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What can you learn from Sydney’s most powerful people?

Peter Switzer
11 February 2022

Today the Daily Tele looked at Sydney’s most influential powerbrokers in the country’s biggest capital city, and business owners, CEOs and entrepreneurs occupied 16 out of the top 40 positions.

My colleague at 2GB Ben Fordham asked me to look at the big hitters from business and when I get these kinds of tasks, I like to look for patterns that tell me and others, some things important about success.

Each week I do a podcast and it’s called Learning from Legends. I called it that because many years ago when I was interviewing a legend — ex-Wallaby captain, John Eales, for my old Talking Business program on Qantas, he said to me “ legends leave clues”. I’ve never forgotten that.

Before making observations about why these business leaders are seen as powerful, let me give you my break down of the top 16 in the first 40 powerful people in Sydney, according to the Daily Telegraph.

The highest-ranked was Gerry Harvey and Katie Page at number six. Mel Perkins and Cliff Obrecht, founders of Canva are in at number eight. This shows being billionaire entrepreneurs brings a fair bit of clout in Sydney, and anywhere for that matter.

Let me give you the top business influencers in the list and how they ranked. Then I’ll draw out the big takeout lessons in case you want to accumulate some power in future years!

Here goes:

10. Matt Comyn, CEO of CBA.

11. Tony Shepherd, now Chair of Venues NSW, GWS Giants and a lot more.

12. Brad Banducci, CEO of Woolworths.

14. Alan Joyce, CEO of Qantas.

20. Patrick Delaney, CEO of Foxtel.

21. Shemara Wikramanayake, CEO of Macquarie Group.

22. Nick Politis, Chairman of Sydney Roosters, founder of City Ford, which rolled into A.P.Eagers, which has had listed company blockbusting success.

23. Richard White, founder and CEO of Wisetech — a global tech/logistics company.

24. Sam Prince, founder of Zambrero.

26. Jessica Sepel & Dean Steingold of JSHealth.

27. Justin Hemmes, pub baron famous for The Ivy and Mr Wong.

29. Mike Cannon-Brookes & Scott Farquhar, founders and CEOs of Atlassian.

31. Robyn Denholm, chair of Tesla — Elon Musk’s boss!

34. Anthony Eisen & Nick Molner, founders of Afterpay.

That’s the list and while there are some individual differences that explain why these business people have become big news in Australia’s ‘Big Apple’, there are also common traits that explain success and standing out from the crowd.

Over the years, from my early days as the editor of Australian Small Business magazine to becoming the first Small Business Editor for The Australian, and as an owner of a business that employs over 30 staff, which has given birth to a listed fund on the stock market — the Switzer Dividend Growth Fund — I know business winners develop a competitive advantage.

For example, Tony Shepherd is a master networker, which explains why he ended up President of the Business Council of Australia.

Anthony Eisen, who incidentally I taught years ago, and his partner Nick Molnar, understood the young cohort of consumers, but importantly they understood how technology could create a new payments system that has taken off worldwide.

CEO’s like Alan Joyce, Matt Comyn and Brad Banducci have mastered climbing the corporate ladder, which is no mean feat, as many try but most fail to get to become a CEO of listed juggernauts such as CBA, Qantas or Woolies.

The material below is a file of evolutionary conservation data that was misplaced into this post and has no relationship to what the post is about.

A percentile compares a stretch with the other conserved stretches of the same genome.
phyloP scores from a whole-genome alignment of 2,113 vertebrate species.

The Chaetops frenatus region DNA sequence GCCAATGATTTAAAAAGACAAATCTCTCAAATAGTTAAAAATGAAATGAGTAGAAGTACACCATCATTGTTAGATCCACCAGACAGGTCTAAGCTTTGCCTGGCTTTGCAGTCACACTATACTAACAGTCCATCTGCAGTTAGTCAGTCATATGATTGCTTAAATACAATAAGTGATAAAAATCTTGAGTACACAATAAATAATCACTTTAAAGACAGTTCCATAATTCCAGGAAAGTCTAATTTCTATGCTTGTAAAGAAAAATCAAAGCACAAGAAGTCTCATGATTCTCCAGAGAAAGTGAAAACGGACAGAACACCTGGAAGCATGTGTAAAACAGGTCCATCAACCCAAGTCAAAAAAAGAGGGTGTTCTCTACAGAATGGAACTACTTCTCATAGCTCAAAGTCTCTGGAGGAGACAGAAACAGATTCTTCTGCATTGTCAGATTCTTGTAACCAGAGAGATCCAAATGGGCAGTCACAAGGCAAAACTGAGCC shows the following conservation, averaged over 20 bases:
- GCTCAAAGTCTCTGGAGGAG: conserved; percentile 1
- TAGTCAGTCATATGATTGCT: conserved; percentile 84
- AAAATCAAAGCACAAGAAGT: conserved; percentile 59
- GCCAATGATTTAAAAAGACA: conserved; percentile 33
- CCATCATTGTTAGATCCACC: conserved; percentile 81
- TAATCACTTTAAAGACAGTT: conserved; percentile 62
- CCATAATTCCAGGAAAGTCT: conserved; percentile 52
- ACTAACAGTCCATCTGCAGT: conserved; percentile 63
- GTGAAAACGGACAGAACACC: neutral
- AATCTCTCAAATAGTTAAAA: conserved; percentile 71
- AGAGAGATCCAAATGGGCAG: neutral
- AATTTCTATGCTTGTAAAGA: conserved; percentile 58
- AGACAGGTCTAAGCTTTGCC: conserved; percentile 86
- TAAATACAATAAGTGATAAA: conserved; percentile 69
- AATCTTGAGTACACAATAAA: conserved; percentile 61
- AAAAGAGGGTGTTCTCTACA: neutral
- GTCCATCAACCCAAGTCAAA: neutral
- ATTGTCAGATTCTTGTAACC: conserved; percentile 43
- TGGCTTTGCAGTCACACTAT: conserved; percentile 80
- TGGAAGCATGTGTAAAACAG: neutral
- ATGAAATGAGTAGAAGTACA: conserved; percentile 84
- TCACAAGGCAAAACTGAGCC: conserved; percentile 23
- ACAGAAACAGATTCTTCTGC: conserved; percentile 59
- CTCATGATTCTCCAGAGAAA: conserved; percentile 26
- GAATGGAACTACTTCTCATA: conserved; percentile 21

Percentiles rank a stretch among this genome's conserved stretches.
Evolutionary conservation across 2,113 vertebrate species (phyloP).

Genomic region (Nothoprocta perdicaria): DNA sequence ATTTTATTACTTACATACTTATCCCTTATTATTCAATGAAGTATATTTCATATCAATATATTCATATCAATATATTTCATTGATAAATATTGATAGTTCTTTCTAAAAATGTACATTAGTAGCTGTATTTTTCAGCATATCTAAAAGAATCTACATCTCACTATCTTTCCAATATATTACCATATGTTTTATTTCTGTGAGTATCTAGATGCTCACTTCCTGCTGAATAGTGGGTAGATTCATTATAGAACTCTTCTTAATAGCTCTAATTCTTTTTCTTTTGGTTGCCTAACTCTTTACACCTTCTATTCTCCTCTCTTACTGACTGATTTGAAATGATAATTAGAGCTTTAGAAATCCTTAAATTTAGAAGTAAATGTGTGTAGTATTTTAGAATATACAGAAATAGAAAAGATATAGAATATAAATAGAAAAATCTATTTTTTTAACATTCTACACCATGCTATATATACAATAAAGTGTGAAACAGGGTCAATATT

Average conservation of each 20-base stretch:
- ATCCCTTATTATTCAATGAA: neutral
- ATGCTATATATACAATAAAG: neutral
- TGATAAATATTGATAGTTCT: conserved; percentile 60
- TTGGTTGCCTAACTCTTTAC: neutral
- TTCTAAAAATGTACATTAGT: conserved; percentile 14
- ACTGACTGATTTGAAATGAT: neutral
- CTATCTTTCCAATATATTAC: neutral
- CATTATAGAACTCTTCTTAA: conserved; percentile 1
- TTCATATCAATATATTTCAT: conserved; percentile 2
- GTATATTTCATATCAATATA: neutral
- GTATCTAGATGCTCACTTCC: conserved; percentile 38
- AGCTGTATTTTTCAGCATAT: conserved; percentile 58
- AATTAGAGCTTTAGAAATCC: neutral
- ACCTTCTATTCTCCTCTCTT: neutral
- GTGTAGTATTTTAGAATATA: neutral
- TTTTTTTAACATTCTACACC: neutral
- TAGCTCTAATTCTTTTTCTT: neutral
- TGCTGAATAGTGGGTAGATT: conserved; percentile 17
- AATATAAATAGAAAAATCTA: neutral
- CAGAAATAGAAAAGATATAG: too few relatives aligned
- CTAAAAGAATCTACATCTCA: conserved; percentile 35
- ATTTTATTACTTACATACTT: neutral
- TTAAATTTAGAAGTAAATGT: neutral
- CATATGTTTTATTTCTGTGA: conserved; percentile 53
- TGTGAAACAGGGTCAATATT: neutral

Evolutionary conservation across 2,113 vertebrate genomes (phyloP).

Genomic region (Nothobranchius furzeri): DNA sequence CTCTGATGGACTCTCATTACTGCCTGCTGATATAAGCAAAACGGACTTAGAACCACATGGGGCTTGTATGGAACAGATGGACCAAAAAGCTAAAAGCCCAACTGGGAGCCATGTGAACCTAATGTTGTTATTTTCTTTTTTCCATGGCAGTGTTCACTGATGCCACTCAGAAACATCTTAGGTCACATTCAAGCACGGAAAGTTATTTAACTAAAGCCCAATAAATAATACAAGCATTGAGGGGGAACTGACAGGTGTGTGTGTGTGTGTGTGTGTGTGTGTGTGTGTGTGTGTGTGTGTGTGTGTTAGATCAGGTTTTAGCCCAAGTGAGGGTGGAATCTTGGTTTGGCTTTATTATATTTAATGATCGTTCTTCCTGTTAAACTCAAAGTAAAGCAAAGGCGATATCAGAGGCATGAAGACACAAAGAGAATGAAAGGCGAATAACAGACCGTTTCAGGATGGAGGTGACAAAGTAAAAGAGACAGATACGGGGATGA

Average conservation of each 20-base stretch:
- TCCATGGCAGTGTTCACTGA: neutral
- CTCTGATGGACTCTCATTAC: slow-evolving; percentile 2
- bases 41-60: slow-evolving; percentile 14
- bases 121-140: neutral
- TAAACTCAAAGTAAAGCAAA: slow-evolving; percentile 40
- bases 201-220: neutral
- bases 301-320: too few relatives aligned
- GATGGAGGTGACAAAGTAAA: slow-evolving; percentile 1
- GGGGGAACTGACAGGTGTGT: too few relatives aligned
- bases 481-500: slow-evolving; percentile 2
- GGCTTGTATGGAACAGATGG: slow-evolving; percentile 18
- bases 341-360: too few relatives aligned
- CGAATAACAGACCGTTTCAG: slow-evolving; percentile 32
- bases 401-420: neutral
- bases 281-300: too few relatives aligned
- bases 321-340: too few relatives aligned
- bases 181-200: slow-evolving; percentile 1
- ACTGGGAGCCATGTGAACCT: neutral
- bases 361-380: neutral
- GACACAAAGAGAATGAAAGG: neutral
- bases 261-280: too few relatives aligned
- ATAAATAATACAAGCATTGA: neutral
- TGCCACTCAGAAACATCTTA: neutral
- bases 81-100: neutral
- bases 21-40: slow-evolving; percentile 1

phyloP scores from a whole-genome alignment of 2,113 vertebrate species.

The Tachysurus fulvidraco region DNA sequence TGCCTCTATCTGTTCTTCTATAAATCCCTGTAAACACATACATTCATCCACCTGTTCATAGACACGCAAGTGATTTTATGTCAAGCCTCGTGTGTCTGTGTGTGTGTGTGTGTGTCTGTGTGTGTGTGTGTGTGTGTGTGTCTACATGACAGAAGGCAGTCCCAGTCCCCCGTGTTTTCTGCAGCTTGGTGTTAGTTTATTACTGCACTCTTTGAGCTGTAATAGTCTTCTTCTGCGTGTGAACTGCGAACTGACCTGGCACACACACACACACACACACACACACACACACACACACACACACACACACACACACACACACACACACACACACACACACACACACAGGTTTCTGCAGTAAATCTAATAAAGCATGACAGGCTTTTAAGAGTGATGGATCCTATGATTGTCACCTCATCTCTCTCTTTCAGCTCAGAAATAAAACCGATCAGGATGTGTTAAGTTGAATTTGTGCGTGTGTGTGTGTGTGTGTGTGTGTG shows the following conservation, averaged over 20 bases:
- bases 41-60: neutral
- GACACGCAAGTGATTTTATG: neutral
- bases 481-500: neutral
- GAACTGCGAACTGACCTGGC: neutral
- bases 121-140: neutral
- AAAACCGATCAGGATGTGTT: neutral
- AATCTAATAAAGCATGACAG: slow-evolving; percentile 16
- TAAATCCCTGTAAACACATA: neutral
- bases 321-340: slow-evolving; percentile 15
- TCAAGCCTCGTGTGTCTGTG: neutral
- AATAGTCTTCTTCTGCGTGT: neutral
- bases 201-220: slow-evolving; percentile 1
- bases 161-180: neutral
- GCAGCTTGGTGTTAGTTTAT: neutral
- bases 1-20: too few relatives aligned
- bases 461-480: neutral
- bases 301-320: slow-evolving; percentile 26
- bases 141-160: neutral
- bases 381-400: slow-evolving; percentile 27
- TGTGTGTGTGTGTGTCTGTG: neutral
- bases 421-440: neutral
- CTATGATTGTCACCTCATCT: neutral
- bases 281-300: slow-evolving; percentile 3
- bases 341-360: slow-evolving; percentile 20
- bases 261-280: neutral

Justin Hemmes has looked at the successful models of pubs and other hospitality operations and has simply set the highest of standards that most publicans never even dream of!

I could go on about the individual skills that explain these high achievers’ results in business, which has then underpinned their influence in Sydney and the country for that matter, but what are their common characteristics?

Here's the list that explains their success:

  1. They are maniacally focused on the main game – their business’s success.
  2. They go all in and avoid diversification, which is a safe strategy, as it can distract success-oriented people from the main game.
  3. They conceive a competitive advantage that explains their ultimate success.
  4. They are always innovating to grow or to maintain their competitive advantage.
  5. They learn from legends and can seek expert insights, but they don’t like to copy, though some do and seldom admit it!
  6. They are constantly doing a SWOT and consequently setting their strategies from knowing their Strengths, Weaknesses, Opportunities and Threats.
  7. They have an overwhelming supply of self-belief.

I could go on but I think these seven success traits go a long way to explain why all the people on this list of the top 100 most powerful people in Sydney have created their power.

In case you’re interested, the number one mover and shaker is Premier Dominic Perrottet. PM Scott Morrison is number two, followed by RBA Governor Dr Phil Lowe.

I learnt from one of the world’s most influential thinkers — Edward DeBono — when I interviewed him a number of times over a decade ago — that successful people think outside the square. He calls it lateral thinking and it is this that creates their competitive advantage. You see it in Scott Morrison, as you’re starting to see it in the new and improved, and totally remade Anthony Albanese, all ready for the May election.

The starting point for success is thinking outside the square, but ultimately it will be your focus and how badly you want it that will explain a lot about how successful you become.

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